2019 Women’s NCAA Championships: Day 2 Finals Live Recap


Tonight is the first full night of finals at the 2019 Women’s NCAA Championships in Austin, Texas. Swimmers are set to compete in the first individual finals of the meet in the 500 free, 200 IM, and 50 free. Tonight’s relay action includes the 200 free relay and 400 medley relay. Divers are set to compete in the 1-meter finals between the end of the 50 free and start of the 400 medley relay.

ASU’s Cierra Runge was once the NCAA Record holder in the 500 freestyle, but tonight she’s looking for her first NCAA title in the event. She’s the top seed for the final. Stanford’s Ella Eastin chases her own American Record and a 3rd NCAA title in 4 years in the 200 IM. The 50 free will feature a battle of the fastest 2 women in history: Cal’s Abbey Weitzeil, the American Record holder and fastest ever, and Tennessee’s Erika Brown, the NCAA Record holder and #2 all-time.


  • NCAA Record: Stanford (Hu, Manuel, Pitzer, Howe), 2018 – 1:25.43
  • American Record: Stanford (Hu, Manuel, Pitzer, Howe), 2018 – 1:25.43
  • Meet Record: Stanford (Hu, Manuel, Pitzer, Howe), 2018 – 1:25.43
  1. GOLD: Cal- 1:24.55
  2. SILVER: Michigan- 1:26.25
  3. BRONZE: Stanford- 1:26.50

Cal ran away with this one on the back half and obliterated the NCAA Record and American Record by nearly a full second, combining for a 1:24.55. Maddie Murphy got things started with a 21.82, followed by Katie McLaughlin in 21.37. Both of their back-half legs were sub-21, as Amy Bilquist took the lead for the Bears with a 20.87 and Abbey Weitzeil closed in a blistering 20.49.

That split by Weitzeil was the 2nd fastest relay split ever, just 4 hundredths shy of the fastest in history. The fastest ever is Simone Manuel’s 20.45 from last season. That’s also the fastest Weitzeil has ever been on a relay, hinting that she may have a breakthrough in the 50 free and crack her own record tonight.

Tennessee (1:27.31) was out the fastest as they led with Erika Brown‘s 21.35, but Michigan pulled ahead with Catie Deloof‘s 21.59 on the 2nd leg. While the Bears moved ahead for the win on the back half, Michigan held on for 2nd with a 21.44 from Siobhan Haughey on the 3rd leg. Tennessee wound up 6th.

Louisville’s Mallory Comerford put up a 21.00 on the 2nd leg to help her team to 4th in 1:26.71, but Stanford (1:26.50) ran them down for 3rd. Freshmen Amalie Fackenthal (21.45) and Anya Goeders (21.66) stepped up for the Cardinal to seal 3rd place.

Duke (1:28.37) had a relay in finals for the first time ever tonight. They finished 12th overall and 4th in the B final, with Alyssa Marsh putting up the fastest split of the heat in 21.38 on the 2nd leg. Winning that heat was USC (1:27.32) with a 21.58 from Tatum Wade on the 2nd leg.


  1. GOLD: Brooke Forde, Stanford, 4:31.34
  2. SILVER: Paige Madden, Virginia, 4:32.98
  3. BRONZE: Mackenzie Padington, Minnesota, 4:35.21

Virginia’s Paige Madden and Stanford’s Brooke Forde were neck-and-neck with 200 to go, but Forde started to pull away across the last 100. She had never broken 4:37 before today, but she’s now an NCAA champion and the 5th fastest performer in history after winning with a 4:31.34. Madden also made a huge drop today, dropping from a 4:38 coming into the meet to a 4:32.98 for 2nd place tonight.

Minnesota’s Mackenzie Padington ran down Cierra Runge (4:35.39) on the back half, clipping her best time from prelims with a 4:35.21. Padington’s time was a new Minnesota school record. The only other woman under 4:36 tonight was teammate Chantal Nack, who was just off her prelims swim in 4:35.88. Nack had also held the Minnesota school record for a short time as she set it in prelims.

Runge was formerly the 5th fastest in history with a 4:31.90 from 2015, and remains 6th all-time after tonight. The top 3 swimmers tonight were the only ones to improve from their prelims times, and are all currently sophomores at their respective schools.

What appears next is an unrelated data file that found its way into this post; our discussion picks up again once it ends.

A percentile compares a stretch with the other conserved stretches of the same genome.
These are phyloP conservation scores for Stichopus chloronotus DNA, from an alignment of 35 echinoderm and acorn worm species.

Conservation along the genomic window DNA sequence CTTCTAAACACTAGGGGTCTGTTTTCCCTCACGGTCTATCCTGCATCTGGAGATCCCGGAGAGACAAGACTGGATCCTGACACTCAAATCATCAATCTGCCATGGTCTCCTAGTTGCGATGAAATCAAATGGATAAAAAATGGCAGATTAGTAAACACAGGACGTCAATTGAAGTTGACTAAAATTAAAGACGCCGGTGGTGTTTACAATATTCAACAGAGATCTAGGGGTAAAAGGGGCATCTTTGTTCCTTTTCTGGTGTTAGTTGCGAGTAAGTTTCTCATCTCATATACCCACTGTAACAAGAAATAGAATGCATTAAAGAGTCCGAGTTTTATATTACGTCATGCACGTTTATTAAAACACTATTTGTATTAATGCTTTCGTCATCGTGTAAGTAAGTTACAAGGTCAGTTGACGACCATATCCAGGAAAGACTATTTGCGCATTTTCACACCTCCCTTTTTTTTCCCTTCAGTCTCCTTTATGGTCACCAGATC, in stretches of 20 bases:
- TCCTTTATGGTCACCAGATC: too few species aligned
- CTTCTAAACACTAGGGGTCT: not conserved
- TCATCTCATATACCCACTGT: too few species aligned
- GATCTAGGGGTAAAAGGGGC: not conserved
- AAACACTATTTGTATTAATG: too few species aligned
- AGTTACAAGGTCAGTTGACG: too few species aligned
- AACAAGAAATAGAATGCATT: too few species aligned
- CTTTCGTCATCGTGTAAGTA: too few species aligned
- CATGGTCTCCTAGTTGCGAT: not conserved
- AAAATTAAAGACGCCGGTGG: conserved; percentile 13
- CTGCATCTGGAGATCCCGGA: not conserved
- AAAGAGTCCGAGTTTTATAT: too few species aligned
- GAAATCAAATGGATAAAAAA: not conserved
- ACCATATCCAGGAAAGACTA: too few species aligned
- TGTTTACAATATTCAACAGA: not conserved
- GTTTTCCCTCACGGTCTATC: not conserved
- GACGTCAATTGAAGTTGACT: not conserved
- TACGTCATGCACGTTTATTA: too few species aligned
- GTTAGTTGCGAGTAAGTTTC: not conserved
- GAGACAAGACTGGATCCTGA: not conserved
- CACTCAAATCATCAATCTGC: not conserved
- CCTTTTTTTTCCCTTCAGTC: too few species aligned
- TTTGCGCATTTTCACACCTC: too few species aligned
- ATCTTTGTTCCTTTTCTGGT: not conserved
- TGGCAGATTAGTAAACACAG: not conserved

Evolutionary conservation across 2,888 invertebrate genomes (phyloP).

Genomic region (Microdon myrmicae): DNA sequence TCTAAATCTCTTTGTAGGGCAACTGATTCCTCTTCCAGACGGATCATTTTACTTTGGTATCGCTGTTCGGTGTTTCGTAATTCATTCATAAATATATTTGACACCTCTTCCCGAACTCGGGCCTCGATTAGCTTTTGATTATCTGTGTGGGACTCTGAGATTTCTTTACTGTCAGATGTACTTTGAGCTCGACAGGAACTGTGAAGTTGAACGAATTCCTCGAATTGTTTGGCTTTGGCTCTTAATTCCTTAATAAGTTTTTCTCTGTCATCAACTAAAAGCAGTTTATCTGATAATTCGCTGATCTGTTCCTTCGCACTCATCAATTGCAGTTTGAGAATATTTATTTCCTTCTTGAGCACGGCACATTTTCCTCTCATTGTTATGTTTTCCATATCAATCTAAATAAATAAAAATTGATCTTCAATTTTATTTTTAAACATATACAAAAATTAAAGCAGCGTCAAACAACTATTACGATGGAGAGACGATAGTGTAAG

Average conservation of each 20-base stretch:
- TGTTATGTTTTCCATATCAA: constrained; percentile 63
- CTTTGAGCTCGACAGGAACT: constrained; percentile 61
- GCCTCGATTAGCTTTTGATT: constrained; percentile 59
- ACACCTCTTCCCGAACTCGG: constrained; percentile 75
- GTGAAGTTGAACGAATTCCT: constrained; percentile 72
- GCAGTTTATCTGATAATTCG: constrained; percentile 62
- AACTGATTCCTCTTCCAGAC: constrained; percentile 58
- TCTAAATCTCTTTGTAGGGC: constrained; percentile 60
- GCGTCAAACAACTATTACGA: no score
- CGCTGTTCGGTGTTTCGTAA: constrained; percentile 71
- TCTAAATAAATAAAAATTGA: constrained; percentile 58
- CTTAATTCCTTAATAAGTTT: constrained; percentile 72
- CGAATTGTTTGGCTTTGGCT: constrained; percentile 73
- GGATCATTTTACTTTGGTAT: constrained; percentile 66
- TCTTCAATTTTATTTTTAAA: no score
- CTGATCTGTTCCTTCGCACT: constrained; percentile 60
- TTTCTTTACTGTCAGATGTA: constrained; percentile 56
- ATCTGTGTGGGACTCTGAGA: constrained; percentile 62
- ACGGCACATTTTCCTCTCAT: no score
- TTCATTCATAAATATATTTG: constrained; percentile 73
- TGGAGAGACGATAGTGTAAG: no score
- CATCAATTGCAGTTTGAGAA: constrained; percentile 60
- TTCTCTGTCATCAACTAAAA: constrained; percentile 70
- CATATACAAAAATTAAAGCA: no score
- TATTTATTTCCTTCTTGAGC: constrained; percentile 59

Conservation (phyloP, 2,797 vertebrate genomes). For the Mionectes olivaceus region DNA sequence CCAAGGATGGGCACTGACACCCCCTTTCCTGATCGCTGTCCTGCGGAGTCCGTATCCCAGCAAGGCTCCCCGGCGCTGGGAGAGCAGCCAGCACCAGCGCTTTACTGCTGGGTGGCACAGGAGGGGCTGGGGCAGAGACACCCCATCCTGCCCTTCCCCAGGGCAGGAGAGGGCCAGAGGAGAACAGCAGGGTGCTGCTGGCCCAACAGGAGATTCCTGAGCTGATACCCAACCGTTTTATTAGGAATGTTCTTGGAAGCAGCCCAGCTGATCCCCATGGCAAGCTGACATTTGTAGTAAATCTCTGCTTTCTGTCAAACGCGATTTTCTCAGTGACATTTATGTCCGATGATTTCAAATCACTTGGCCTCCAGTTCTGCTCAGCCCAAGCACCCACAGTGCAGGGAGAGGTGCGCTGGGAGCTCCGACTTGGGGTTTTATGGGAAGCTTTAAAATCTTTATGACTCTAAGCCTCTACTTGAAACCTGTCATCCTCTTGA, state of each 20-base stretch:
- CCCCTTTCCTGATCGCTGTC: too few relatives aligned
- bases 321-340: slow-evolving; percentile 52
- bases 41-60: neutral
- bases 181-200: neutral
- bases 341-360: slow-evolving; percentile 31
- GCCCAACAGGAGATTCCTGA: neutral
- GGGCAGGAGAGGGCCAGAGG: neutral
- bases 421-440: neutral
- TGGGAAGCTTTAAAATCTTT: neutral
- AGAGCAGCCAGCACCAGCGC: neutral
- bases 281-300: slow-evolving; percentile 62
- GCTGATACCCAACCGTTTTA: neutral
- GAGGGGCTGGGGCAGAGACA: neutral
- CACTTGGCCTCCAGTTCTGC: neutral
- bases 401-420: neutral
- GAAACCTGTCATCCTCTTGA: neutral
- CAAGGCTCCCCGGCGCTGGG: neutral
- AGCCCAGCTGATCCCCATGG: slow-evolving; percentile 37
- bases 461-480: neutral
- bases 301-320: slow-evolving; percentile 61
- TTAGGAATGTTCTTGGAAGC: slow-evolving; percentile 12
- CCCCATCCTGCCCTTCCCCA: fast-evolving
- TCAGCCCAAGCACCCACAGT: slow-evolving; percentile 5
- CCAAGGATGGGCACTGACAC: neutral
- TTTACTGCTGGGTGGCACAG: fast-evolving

Arizona’s Hannah Cox used her back-end speed to top the B-final field. Before prelims this morning, Cox hadn’t gone a best time in this event since 2015. She snapped her best time in prelims, but blew it away tonight with a drop of nearly 2 seconds in 4:36.04. Rose Bi of Michigan took it out with the lead and held on for 2nd with a 4:37.12. Stanford’s Katie Drabot and Arizona’s Kirsten Jacobsen, both A finalists in this race in 2018, tied for 3rd in the heat at 4:37.87.

200 IM

  1. GOLD: Beata Nelson, Wisconsin, 1:50.79
  2. SILVER: Ella Eastin, Stanford, 1:51.81
  3. BRONZE: Sydney Pickrem, Texas A&M, 1:51.84

Wisconsin’s Beata Nelson pulled off the upset with a huge swim, dropping over a second from her best to become the 2nd-fastest performer ever in this event. Nelson was out quick in 23.94, and used her backstroke speed to move into the lead with a 27.67 split. The work she’s done on breaststroke really paid off, as she continued to pull ahead of Stanford’s 2018 champion Ella Eastin through the back half. Nelson hit the wall in 1:50.79, just a tenth shy of the American Record.

Eastin had outsplit Nelson on the back leg, splitting a 27.07 to outpace her 2018 record split by 4 tenths, but still trailed as she was behind on the fly leg. She wound up 2nd in 1:51.81, holding off Texas A&M’s Sydney Pickrem (1:51.84). Nelson’s swim was the 2nd fastest ever, while Eastin’s swim was the 10th fastest performance in history.

USC’s Louise Hansson, the 100 fly NCAA Record holder, was out with the lead in 23.86. Hansson wound up just outside of the top 3 in 1:52.14, moving up to 9th fastest all-time. Behind her, South Carolina’s Emma Barksdale and Kentucky’s Asia Seidt tied for 5th in 1:53.54.

Cal freshman Izzy Ivey was over a second ahead of the rest of the B final field tonight. She broke ahead of the field on the breast split, and continued to build her lead as she closed for a 1:53.87. That was her first swim sub-1:54. She’s now dropped 3 seconds since she officially joined the Bears at midseason.


  • NCAA Record: Erika Brown (Tennessee), 2019 – 21.15
  • American Record: Abbey Weitzeil, 2016 – 21.12
  • Meet Record: Simone Manuel (Stanford), 2017 – 21.17
  1. GOLD: Abbey Weitzeil, Cal, 21.02
  2. SILVER: Erika Brown, Tennessee, 21.23
  3. BRONZE: Mallory Comerford, Louisville, 21.49

It’s been 3 years since Abbey Weitzeil set the American Record in this pool. Tonight, she finally broke that record again, along with the NCAA Record. Weitzeil remains the fastest woman in history, taking a tenth off her best in 21.02. She now owns 4 of the 10 fastest times ever. Tennessee’s Erika Brown, who held the NCAA Record before tonight, was 2nd in 21.23 with the 9th-fastest performance in history.

Louisville’s Mallory Comerford clipped over a tenth off her best to take 3rd in 21.49. Michigan freshman Maggie MacNeil was just a hundredth back in 21.50. Comerford was just a hundredth shy of making the all-time top 10 performers list in this event.